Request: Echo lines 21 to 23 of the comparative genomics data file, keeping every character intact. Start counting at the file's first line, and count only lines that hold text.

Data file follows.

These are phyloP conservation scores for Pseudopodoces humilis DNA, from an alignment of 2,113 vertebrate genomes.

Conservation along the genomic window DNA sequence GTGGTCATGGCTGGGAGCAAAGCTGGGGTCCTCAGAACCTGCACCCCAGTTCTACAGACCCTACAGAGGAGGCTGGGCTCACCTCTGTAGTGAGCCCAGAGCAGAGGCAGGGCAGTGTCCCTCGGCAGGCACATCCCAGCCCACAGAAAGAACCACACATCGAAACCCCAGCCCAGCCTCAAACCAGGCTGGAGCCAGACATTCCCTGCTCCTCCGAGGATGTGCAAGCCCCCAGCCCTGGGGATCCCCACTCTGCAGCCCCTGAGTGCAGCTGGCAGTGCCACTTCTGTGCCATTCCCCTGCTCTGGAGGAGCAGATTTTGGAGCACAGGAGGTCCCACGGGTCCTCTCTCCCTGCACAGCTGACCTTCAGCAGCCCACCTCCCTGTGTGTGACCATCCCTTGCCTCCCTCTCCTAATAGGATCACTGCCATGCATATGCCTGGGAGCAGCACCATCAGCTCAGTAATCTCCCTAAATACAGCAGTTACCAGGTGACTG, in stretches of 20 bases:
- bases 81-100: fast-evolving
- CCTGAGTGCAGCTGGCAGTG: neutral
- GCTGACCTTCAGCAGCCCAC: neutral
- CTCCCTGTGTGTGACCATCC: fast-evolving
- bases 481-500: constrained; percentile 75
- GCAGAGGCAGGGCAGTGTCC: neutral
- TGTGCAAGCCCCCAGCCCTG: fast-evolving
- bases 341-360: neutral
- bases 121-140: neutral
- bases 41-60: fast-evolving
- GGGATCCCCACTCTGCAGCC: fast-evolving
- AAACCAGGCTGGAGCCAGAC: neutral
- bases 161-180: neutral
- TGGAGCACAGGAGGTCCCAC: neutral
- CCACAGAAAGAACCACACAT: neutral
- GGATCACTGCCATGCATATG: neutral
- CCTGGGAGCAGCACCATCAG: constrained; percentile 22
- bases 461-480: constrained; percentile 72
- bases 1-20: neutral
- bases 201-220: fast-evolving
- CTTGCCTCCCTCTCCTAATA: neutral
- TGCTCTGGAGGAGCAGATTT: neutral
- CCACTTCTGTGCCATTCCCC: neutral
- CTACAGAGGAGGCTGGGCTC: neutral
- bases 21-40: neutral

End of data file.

- bases 1-20: neutral
- bases 201-220: fast-evolving
- CTTGCCTCCCTCTCCTAATA: neutral